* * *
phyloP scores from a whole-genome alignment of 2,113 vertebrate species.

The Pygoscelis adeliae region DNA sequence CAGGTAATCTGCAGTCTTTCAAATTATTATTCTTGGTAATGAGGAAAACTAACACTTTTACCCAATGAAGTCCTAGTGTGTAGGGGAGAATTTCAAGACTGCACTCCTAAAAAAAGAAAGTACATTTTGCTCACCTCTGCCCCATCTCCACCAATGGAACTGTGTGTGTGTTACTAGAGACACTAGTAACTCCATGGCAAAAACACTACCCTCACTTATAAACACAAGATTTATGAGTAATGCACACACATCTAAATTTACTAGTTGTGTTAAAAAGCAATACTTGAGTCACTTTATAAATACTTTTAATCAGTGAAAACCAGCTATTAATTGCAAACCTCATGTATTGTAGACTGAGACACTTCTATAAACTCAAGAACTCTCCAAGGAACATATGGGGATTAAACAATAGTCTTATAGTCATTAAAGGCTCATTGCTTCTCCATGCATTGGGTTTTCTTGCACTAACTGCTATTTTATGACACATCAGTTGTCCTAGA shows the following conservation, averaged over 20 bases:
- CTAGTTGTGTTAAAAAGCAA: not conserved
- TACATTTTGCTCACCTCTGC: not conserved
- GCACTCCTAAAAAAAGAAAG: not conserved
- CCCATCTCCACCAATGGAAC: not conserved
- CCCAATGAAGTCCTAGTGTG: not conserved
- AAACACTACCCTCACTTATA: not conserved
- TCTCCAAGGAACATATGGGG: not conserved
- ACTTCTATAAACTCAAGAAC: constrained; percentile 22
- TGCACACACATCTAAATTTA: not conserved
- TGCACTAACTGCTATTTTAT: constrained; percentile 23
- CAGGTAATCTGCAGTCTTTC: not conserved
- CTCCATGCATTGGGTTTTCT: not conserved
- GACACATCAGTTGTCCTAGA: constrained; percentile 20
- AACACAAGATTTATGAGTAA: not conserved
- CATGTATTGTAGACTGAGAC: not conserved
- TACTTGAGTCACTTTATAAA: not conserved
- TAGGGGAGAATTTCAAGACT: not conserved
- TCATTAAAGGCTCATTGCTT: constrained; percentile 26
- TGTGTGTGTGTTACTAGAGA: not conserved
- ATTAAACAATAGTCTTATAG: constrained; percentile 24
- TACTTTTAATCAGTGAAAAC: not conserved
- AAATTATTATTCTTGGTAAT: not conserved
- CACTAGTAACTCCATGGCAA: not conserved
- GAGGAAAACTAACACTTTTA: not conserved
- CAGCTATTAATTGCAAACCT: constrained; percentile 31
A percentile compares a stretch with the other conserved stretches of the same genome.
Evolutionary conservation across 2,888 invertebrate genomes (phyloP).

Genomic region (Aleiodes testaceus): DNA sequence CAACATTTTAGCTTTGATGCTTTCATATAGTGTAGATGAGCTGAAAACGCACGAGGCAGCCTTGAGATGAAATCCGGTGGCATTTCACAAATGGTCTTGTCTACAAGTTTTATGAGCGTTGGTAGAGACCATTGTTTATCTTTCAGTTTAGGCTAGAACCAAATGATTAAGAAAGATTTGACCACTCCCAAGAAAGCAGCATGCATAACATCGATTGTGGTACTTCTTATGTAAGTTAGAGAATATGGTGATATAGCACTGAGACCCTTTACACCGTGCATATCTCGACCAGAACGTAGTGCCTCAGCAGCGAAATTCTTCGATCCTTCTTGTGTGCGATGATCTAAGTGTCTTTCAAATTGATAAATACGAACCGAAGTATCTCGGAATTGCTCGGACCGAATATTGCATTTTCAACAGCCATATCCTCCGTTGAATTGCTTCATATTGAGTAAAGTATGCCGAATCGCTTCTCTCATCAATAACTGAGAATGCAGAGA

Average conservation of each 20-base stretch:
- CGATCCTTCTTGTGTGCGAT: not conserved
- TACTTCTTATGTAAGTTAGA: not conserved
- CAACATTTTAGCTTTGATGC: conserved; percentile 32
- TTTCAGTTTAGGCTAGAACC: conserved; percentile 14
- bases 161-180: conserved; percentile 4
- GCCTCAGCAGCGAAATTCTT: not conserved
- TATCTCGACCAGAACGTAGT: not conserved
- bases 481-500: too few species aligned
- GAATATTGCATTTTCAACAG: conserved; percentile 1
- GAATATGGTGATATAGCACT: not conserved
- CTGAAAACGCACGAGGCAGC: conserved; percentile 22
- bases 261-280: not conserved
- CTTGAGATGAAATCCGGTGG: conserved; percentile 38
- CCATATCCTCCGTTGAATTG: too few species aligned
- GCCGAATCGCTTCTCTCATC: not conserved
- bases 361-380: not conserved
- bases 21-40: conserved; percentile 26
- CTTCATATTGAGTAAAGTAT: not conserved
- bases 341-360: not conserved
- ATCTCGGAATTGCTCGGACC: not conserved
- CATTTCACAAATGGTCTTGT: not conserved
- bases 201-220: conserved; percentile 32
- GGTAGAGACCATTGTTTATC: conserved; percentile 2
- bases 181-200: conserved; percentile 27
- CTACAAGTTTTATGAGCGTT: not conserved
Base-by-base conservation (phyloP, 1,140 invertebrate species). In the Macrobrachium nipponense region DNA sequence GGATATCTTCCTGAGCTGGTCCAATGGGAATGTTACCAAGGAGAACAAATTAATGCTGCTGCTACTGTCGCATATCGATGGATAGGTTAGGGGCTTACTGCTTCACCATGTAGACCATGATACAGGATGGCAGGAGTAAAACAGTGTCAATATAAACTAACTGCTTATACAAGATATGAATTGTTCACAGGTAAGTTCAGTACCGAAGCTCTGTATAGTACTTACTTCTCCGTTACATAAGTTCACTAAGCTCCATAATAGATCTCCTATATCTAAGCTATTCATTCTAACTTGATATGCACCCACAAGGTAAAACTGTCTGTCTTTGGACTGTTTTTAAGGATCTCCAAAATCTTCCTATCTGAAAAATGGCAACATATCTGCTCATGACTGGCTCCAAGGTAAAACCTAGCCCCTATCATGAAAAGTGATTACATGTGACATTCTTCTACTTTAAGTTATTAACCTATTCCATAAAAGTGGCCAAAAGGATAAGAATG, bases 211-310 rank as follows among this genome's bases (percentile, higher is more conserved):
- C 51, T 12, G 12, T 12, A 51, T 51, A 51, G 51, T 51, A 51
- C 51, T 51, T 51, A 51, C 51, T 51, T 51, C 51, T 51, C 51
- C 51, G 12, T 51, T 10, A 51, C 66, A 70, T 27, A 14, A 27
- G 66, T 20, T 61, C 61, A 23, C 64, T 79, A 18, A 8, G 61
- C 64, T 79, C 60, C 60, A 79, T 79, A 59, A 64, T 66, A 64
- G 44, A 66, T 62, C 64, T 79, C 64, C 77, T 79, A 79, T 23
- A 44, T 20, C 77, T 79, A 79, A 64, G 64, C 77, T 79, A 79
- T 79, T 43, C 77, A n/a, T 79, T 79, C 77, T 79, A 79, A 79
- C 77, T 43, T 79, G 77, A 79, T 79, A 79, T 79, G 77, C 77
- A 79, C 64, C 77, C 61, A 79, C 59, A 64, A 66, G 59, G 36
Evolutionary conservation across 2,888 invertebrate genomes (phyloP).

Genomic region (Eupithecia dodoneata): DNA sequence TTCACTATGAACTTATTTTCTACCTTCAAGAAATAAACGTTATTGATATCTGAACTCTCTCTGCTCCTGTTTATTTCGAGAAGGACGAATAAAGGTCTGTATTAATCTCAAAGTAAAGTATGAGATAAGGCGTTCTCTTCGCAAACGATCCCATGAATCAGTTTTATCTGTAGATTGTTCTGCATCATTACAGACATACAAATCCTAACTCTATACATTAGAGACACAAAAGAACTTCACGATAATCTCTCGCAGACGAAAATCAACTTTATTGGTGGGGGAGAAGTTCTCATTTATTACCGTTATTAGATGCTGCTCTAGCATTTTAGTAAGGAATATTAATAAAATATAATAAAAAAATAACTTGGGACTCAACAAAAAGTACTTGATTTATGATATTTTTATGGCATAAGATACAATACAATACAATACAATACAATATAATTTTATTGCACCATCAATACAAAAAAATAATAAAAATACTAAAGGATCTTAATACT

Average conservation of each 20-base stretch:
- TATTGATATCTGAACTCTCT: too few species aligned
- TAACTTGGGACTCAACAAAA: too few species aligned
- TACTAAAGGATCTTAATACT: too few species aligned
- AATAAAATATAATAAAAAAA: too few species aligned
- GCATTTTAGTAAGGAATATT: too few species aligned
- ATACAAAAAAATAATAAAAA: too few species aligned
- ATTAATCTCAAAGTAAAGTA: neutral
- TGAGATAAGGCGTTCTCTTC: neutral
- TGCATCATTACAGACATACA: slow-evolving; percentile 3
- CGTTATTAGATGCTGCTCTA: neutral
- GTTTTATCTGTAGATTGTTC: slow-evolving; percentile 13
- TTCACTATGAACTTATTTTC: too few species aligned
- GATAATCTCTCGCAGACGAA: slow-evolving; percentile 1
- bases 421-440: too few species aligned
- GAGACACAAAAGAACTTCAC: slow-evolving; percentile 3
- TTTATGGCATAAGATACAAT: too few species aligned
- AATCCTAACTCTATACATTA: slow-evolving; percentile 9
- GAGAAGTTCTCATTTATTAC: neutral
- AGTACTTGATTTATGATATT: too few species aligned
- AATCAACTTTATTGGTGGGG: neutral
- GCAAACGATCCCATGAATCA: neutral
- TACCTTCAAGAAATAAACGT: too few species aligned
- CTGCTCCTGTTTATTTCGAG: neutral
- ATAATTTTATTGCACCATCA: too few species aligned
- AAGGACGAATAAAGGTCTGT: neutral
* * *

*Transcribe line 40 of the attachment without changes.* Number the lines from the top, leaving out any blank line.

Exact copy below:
- GAATATTGCATTTTCAACAG: conserved; percentile 1